Coyotes' GM has no regrets shipping Strome, Perlini to Blackhawks

  • Arizona Coyotes General Manager John Chayka had some parting words for Dylan Strome and Brendan Perlini, who he traded to the Blackhawks Sunday.

    Arizona Coyotes General Manager John Chayka had some parting words for Dylan Strome and Brendan Perlini, who he traded to the Blackhawks Sunday. Associated Press

Updated 11/27/2018 5:00 PM

As a general rule, general managers in any sport don't unleash verbal lashings upon players they just sent to another organization.

It's simply not a good long-term business strategy for building a winner.


But Arizona General Manager John Chayka had no problem unloading on Dylan Strome and Brendan Perlini after he sent those two young forwards to the Blackhawks in exchange for Nick Schmaltz Sunday night.

"For us, there's a key difference between patience and hope," Chayka said in a story by the Athletic's Craig Morgan. "I don't think hope is a good long-term strategy. I thought we showed the requisite patience for these guys in terms of their development."

Chayka didn't believe Strome or Perlini were showing proper progress and would not become the players he'd hoped they'd become when Arizona drafted them.

"I owe it to our organization and our fans to see if there's anything out there to improve our group," Chayka said. "Obviously, the alternative is to just hold and to hope, but you run the risk of the asset expiring."

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We'll pause here to remind everyone that Strome is just 21 years old and Perlini is 22. Both took the high road when told of Chayka's comments.

"He has every right to say what he feels," said Strome, who had 3 goals and 3 assists in 20 games with Arizona this season. "He's obviously a very smart general manager, so obviously his words mean a lot. I tried to do my best when I was there with what I was given to produce, and help the team win. "Obviously they didn't feel like I was doing good enough, so hopefully I can show here what I mean to an organization and I can have some fun doing it."

Said Perlini: "I don't really have too many comments to be honest. I'm grateful for the opportunity that they gave me to get my career going. I had a lot of fun in Arizona. It was a great situation -- great for myself and Stromer to come in and play and get our feet wet."

Morgan pointed out in his story Strome was not good at puck battles and he couldn't "push the pace the way (coach Rick) Tocchet wanted to because of a lack of foot speed."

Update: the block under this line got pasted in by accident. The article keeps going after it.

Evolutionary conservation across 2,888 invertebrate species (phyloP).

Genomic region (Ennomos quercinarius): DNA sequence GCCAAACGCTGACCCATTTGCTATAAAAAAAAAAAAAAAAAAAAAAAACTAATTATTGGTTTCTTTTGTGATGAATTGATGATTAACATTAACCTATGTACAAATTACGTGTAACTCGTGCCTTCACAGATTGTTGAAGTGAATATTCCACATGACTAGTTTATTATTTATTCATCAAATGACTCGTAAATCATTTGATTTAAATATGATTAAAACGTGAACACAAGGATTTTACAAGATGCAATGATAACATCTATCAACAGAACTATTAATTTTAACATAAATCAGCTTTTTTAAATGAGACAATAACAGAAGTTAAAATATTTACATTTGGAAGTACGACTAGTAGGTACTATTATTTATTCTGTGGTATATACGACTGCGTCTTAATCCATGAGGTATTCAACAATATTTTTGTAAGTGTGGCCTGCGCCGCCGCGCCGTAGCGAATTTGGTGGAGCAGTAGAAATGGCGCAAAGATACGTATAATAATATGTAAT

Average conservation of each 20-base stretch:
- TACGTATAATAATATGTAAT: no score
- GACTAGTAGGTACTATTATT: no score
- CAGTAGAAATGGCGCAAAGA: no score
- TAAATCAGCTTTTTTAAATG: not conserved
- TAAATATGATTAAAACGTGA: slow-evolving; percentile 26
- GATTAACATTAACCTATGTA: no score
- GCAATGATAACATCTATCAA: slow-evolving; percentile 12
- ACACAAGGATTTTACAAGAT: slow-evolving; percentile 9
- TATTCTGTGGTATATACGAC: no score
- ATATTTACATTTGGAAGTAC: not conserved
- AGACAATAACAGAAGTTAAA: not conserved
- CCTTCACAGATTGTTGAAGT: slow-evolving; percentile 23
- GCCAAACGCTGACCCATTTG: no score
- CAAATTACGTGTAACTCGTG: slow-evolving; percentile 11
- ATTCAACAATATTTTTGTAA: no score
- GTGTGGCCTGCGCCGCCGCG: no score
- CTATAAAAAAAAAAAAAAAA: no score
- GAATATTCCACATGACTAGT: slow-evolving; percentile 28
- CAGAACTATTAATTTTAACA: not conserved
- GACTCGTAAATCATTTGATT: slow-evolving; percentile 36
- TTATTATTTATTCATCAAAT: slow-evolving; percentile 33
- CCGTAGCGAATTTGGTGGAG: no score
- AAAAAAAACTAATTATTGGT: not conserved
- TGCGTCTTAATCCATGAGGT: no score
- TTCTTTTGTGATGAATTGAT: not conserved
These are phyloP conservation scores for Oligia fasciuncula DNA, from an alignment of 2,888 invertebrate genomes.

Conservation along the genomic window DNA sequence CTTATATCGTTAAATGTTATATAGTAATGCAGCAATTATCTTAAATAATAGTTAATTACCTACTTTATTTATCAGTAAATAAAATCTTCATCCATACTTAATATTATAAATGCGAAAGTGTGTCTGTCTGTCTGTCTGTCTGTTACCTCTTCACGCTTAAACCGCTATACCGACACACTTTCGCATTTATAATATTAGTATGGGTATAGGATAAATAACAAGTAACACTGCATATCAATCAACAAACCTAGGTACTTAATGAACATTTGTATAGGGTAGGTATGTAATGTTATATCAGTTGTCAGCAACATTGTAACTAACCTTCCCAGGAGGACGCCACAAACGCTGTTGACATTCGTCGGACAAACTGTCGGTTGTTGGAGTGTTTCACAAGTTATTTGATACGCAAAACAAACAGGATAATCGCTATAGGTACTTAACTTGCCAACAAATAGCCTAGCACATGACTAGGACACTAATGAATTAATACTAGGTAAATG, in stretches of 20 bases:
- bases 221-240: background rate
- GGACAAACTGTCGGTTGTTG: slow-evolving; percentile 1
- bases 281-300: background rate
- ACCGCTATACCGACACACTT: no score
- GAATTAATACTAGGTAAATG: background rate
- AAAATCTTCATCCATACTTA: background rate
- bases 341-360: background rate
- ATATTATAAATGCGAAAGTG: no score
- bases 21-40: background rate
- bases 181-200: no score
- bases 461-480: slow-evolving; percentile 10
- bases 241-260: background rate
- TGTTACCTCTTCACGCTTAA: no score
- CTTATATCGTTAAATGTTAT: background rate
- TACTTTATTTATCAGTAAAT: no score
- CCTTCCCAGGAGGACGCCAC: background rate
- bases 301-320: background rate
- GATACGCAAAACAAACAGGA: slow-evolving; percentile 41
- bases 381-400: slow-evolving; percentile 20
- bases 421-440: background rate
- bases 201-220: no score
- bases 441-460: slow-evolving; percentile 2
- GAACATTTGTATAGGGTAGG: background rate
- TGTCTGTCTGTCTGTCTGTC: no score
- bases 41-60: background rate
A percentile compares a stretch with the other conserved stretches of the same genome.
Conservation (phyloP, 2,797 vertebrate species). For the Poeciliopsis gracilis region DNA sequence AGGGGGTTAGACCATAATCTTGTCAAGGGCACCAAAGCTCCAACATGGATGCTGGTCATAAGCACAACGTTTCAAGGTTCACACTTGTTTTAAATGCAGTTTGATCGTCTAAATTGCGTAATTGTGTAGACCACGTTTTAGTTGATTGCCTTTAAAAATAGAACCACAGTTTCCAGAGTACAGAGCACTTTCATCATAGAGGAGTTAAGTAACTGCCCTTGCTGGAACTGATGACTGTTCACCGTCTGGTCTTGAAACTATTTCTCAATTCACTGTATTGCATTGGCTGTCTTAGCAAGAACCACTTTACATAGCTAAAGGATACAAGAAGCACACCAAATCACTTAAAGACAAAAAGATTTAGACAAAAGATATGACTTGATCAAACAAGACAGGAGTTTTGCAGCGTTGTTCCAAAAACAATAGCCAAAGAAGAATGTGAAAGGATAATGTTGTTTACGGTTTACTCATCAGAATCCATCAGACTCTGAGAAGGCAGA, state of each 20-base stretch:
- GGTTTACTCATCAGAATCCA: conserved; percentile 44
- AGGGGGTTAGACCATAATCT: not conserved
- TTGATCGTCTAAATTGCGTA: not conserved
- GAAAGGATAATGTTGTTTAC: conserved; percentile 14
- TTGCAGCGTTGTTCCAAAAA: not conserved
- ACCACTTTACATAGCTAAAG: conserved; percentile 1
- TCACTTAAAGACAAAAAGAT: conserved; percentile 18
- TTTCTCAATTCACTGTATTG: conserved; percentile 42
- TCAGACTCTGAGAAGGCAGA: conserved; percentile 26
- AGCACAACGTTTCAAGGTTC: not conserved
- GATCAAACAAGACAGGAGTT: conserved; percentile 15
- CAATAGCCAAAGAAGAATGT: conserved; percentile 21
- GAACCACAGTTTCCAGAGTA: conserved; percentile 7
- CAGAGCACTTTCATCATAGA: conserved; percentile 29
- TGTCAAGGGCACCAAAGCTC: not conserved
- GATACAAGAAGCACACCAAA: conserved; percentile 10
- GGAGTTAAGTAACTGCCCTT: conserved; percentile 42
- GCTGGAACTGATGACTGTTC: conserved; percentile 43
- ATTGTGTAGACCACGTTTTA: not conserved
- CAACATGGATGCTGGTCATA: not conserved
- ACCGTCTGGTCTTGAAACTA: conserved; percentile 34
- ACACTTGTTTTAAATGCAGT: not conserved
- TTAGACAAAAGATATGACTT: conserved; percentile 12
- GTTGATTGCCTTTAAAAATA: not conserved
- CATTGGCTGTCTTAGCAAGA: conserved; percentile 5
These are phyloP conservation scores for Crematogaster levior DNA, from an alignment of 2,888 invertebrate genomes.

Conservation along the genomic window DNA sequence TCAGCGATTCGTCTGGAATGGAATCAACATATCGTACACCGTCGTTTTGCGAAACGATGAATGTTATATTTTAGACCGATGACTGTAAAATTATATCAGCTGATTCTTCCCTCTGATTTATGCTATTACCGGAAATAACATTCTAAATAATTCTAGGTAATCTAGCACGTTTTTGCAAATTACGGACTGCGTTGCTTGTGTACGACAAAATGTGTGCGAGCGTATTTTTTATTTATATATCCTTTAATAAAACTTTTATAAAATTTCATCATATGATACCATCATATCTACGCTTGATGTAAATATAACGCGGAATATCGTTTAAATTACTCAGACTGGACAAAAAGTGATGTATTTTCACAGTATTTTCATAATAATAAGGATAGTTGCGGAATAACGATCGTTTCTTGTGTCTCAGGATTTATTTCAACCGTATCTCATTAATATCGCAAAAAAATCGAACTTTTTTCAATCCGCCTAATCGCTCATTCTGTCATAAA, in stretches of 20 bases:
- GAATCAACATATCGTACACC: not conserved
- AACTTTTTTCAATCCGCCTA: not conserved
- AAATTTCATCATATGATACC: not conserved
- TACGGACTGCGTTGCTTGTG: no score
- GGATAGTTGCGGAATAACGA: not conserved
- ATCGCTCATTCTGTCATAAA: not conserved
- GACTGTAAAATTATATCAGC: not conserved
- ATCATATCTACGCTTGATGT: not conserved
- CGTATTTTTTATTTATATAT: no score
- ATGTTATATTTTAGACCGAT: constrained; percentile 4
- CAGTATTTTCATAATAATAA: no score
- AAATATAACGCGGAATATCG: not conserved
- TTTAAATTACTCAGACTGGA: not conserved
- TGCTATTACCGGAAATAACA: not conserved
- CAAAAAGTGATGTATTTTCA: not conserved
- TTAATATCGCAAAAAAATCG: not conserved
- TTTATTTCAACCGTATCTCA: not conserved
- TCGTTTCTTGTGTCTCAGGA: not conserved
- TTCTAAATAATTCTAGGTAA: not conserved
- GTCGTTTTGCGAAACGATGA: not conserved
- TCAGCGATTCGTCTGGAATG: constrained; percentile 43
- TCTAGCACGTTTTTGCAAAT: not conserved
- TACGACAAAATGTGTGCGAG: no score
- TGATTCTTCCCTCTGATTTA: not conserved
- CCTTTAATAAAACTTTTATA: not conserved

So there are definitely some red flags here for Blackhawks fans.

Unless Schmaltz changes his philosophy, however, Arizona is going to find out that -- while wildly talented and impressive with the puck on his stick -- Schmaltz has some maddening habits of his own. Like a reluctance to shoot. A reluctance to get to the middle of the ice. And a reluctance to go after a puck when he might get hit.

For all the criticism being thrown at Strome and Perlini, remember that Schmaltz has just 3 goals in his last 39 games. Also, more than one Hawks insider has been disappointed Schmaltz seems more interested in developing his golf game than his hockey skills in the off-season.

It's a 12-months-a-year job now, as one former Hawk pointed out on a podcast Monday. Take a few months off and your game isn't going to grow the way it should.

Also don't forget Schmaltz will be a restricted free agent this summer, while Strome won't become an RFA until after next season.

In the big picture, there's a great chance this deal could work out well for both teams.

Ideally, Schmaltz uses this as a wake-up call, turns into a 20-goal, 60-point scorer and helps Arizona become a team to be reckoned with in the Western Conference.

Meanwhile, Strome comes to Chicago and reignites his chemistry with best friend and former Erie Otters teammate Alex DeBrincat. Not only that, but he develops into a steady second-line center, a force on the power play and a responsible two-way player that General Manager Stan Bowman signs to a reasonable deal down the road.

As for the speedy Perlini, the Hawks would love for him to provide depth scoring, add to the power play and use his 6-foot-3, 211-pound frame as a consistent net presence.

If all of that happens, it's a win-win for the Blackhawks and the Coyotes.

If not, one GM may be eating his words in the not-too-distant future.

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